By Gilly Carr
Nelson Breton was born in the parish of Castel in Guernsey on 12 February 1910, making him 30 years old at the start of the occupation. He was married to Dorothy Breton and had four children. He appears to have been a colourful character – and perhaps one who lived on the poverty line – as he had a history of theft. His name comes to our attention in this regard even before the Occupation began. In June 1938 he was given a sentence of three months hard labour for stealing. On 17 June 1940, he was again in trouble, this time for larceny of tomatoes, for which he was given a choice of a ten shilling fine or fourteen days hard labour.
At the outbreak of the Occupation he was employed as a bus driver. His pre-Occupation ways didn’t change with the arrival of the Germans. He was brought to Guernsey Prison on 20 February 1941 and on 16 April was sentenced by court martial to two months imprisonment for ‘attempted crossing of the demarcation line.’ This was the third strike against his name that we have on record. He was deported on this occasion to Caen Prison, where records show he was incarcerated from 21 April to 21 June 1941.
On 7 August 1942, Breton was brought to Guernsey Prison again. On 29 August he was sentenced for the fourth time, this time to twelve months hard labour for ‘breaking and entering a dwelling house’. He was kept in Guernsey Prison until 29 June 1943, let out early for good conduct. Why he was not deported in February 1943 along with other ‘undesirables’ in the island who had a prison record is a puzzle. Breton was exceedingly fortunate in not being deported earlier, after sentencing; very few were not deported for sentences of this length, and we might begin to wonder at how he managed to avoid such a fate, especially as his job was not one with a protected status.
In December 1942, Breton filled in a new registration form in accordance with the Registration and Identification of Persons Order, 1942. His occupation had, by then, changed to that of lorry driver, employed by Paulas and Co., and based in the parish of St Martin’s. His address at that time, as expected given his twelve month sentence, was given as the island’s prison.
A note on his registration form noted that his employment changed in November 1943 (perhaps a new job found after the end of his sentence.) He is listed as now being employed to carry out ‘ground work’, employed by Mr Marquand in the Capelles. However, the very next month his name shows up on another charge sheet. On 20 December 1943, he was sentenced by the tribunal of Feldkommandantur 515 for ‘serious theft on two occasions’ to three years hard labour. The heavy sentence was no doubt a reflection of his status as a serial offender. This was the fifth sentence in five years (that we know about).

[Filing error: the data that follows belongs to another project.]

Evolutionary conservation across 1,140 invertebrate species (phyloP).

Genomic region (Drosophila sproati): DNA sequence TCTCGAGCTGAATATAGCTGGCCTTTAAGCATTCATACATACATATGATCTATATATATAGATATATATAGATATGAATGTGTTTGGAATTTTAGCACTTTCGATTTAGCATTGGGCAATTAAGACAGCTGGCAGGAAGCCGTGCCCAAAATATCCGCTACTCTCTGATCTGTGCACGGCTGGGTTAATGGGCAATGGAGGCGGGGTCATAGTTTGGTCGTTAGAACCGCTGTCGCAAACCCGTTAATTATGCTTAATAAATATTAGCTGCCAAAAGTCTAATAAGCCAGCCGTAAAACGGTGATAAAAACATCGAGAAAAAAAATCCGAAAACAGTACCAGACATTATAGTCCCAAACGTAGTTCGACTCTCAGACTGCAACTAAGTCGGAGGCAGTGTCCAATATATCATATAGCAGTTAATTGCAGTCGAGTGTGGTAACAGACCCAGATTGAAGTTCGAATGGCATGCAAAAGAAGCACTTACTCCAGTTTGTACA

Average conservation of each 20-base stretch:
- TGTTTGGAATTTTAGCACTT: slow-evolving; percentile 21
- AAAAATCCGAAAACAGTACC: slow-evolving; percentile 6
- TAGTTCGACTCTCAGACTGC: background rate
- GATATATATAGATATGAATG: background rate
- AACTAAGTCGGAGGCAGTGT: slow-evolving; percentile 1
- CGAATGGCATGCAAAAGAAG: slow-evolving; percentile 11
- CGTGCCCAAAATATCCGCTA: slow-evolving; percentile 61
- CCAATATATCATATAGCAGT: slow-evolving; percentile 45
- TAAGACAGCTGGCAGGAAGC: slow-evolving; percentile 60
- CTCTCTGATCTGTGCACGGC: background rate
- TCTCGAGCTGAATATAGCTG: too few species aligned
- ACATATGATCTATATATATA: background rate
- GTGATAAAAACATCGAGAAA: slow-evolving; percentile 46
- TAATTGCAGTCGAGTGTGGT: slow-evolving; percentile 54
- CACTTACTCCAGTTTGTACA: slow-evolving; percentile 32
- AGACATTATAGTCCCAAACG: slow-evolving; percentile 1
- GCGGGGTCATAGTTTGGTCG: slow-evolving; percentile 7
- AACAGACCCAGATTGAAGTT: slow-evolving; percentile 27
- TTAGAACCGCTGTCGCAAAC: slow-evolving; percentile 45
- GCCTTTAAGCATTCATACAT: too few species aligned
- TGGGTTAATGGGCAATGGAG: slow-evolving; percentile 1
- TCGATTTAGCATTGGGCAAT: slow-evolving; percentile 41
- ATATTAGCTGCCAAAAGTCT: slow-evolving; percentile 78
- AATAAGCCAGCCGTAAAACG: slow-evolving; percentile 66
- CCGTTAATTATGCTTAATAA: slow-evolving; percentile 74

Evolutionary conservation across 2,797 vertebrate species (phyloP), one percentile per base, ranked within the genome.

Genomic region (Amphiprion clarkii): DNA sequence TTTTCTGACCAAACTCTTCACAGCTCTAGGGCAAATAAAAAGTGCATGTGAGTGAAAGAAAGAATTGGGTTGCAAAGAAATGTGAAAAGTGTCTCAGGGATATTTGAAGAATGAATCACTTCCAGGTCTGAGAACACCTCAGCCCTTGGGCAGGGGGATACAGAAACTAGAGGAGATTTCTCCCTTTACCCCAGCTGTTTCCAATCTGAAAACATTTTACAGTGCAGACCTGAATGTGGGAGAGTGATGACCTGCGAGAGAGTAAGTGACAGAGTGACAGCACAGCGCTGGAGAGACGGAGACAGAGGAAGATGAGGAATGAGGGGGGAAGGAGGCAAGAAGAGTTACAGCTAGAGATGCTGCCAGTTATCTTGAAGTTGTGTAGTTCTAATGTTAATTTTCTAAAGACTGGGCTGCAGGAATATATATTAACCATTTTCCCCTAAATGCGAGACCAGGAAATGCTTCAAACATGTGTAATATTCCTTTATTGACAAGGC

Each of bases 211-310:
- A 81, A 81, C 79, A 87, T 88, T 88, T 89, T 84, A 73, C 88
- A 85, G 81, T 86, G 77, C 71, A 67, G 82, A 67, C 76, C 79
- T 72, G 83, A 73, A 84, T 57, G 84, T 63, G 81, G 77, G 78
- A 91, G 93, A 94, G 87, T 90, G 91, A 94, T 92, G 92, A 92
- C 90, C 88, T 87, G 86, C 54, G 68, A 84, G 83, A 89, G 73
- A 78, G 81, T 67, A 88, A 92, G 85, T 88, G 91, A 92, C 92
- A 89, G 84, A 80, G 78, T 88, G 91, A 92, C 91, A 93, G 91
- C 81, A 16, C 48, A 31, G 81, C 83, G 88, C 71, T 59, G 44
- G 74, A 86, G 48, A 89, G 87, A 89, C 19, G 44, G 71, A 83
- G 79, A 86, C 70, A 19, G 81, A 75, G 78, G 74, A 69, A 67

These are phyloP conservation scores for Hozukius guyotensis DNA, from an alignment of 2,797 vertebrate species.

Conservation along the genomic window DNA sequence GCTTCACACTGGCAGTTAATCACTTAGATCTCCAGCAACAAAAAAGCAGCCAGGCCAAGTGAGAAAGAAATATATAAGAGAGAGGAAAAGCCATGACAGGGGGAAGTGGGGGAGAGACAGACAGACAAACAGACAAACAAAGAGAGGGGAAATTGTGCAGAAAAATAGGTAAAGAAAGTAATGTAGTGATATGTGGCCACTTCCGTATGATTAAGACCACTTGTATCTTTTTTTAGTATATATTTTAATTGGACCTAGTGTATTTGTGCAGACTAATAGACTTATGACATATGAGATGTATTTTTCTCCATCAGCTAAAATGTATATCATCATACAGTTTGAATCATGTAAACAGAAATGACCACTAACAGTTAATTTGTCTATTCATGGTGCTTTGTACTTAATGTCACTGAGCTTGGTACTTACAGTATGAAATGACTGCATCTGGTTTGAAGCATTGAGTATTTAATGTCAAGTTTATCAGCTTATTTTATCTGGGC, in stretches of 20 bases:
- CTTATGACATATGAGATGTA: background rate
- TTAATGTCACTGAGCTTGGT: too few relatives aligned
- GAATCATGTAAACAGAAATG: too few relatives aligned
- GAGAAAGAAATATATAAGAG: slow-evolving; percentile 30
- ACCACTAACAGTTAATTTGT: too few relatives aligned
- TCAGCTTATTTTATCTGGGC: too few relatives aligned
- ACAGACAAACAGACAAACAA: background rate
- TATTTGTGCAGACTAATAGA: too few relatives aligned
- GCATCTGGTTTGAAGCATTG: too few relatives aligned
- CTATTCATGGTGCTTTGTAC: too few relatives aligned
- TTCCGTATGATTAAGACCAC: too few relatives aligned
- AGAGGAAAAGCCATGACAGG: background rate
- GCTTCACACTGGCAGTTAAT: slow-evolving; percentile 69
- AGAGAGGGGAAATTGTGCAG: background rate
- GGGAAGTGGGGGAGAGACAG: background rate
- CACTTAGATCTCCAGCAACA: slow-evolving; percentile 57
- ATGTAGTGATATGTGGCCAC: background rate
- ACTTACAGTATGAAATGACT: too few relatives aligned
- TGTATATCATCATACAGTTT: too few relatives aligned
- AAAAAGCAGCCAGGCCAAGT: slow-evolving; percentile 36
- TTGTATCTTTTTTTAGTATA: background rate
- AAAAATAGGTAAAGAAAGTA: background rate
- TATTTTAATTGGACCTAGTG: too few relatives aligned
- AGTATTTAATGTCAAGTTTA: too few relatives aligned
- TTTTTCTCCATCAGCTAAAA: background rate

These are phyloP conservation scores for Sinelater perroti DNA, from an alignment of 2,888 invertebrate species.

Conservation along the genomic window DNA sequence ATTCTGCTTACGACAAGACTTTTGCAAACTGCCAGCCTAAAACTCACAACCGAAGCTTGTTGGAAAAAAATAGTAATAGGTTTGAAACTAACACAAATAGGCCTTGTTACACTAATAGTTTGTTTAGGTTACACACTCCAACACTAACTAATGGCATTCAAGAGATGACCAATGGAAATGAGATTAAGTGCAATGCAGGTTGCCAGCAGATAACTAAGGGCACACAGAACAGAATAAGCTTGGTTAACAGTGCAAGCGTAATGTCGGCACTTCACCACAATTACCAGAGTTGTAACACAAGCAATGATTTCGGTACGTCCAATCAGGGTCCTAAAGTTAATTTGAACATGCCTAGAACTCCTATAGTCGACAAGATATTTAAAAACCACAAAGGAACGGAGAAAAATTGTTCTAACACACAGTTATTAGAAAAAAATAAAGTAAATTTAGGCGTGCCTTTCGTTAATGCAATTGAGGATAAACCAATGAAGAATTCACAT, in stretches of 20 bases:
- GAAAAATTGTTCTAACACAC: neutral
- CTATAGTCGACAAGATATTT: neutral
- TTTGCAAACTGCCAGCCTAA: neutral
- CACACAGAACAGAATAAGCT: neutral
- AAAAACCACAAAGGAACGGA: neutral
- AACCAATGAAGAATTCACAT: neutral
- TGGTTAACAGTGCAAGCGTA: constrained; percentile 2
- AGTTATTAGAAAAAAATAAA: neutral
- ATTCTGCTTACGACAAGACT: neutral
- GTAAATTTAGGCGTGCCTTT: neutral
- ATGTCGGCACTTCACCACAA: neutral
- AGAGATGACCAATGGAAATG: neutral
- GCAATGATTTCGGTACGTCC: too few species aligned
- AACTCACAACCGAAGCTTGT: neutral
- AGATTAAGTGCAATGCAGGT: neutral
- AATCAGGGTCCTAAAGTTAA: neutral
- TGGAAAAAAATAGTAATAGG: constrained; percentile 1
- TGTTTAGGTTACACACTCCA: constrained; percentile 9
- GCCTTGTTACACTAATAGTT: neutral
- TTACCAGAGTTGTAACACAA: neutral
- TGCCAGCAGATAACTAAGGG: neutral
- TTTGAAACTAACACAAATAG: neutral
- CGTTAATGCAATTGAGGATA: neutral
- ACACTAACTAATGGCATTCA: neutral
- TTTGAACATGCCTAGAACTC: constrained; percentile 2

On this occasion, Breton was – unsurprisingly – deported, and for the second time. The only mystery is why this did not happen after his fourth sentence, given the rule of thumb that seemingly applied to almost everyone else, namely, that a sentence of over three months meant deportation.
Our knowledge of what happened next to Breton comes solely from German prison records. We have no records from French prisons, indicating that by this stage in the war, deported prisoners went straight to Germany, especially those with long sentences. It is possible he spent a short while in prison in France, but we don’t know which prisons.
Breton first appears in Germany at Karlsruhe Prison on 25 January 1944, a little over a month since he was sentenced. While this may indicate that he was deported a month after sentencing, it is also possible that the intervening month was spent elsewhere. Following this, he was transferred to Frankfurt Bockenheim Police Prison, which he entered on 8 February 1944 and left the following day, on 9 February. He arrived at his next destination, Rheinbach Prison, on 10 February 1944, where he was given prisoner number 1678/45. He was transferred to Siegburg Prison on 2 March 1944 and given prisoner number 1688/44. He remained in this prison until he was released by British forces in May 1945.
We know that Breton returned to Guernsey after the war. Sadly, his name continues to appear in the local prison records. Either Breton had not learnt his lesson or else was perceived as unemployable, reduced to poverty, and faced little choice but to steal to survive. Either way, he appears in one of Guernsey’s prison books, which contains details of remission of sentences. This indicates that on 14 February 1946 he was given a sentence of six months hard labour. His offence is not listed, but he was discharged on 14 June 1946; one-third of his sentence was remitted for good conduct.
After this period, we know nothing of Nelson Breton’s life. It is hoped that members of his family will contact the Frank Falla Archive with more information.
Nelson Breton’s occupation registration form, Guernsey Archives.
Nelson Breton’s charge sheet, copyright Guernsey Archives, ref. CC14-05/77/34 and 291.
Register of Admissions (Guernsey Prison), Guernsey Archives ref. HA/P/08-03.
List of Admissions (Guernsey Prison), Guernsey Archives ref. HA/P/19-01.
Register of remissions of sentence (Guernsey Prison), Guernsey Archives ref. HA/P/5/1.
Nelson Breton’s records at Caen Prison, Calvados Archive ref. 1664 w 33.
Records for Nelson Breton, International Tracing Service records, the Wiener Library for the study of the Holocaust and Genocide, refs: 16625251, 1625252, 1625254, 11362550, 11362551, 11364201, 11364208, 11548830, 11548535, 16625262, 11468537, 11477656, 1662567, 16625250, 16625268, 11361668, 11608911, 11362413, 11478833.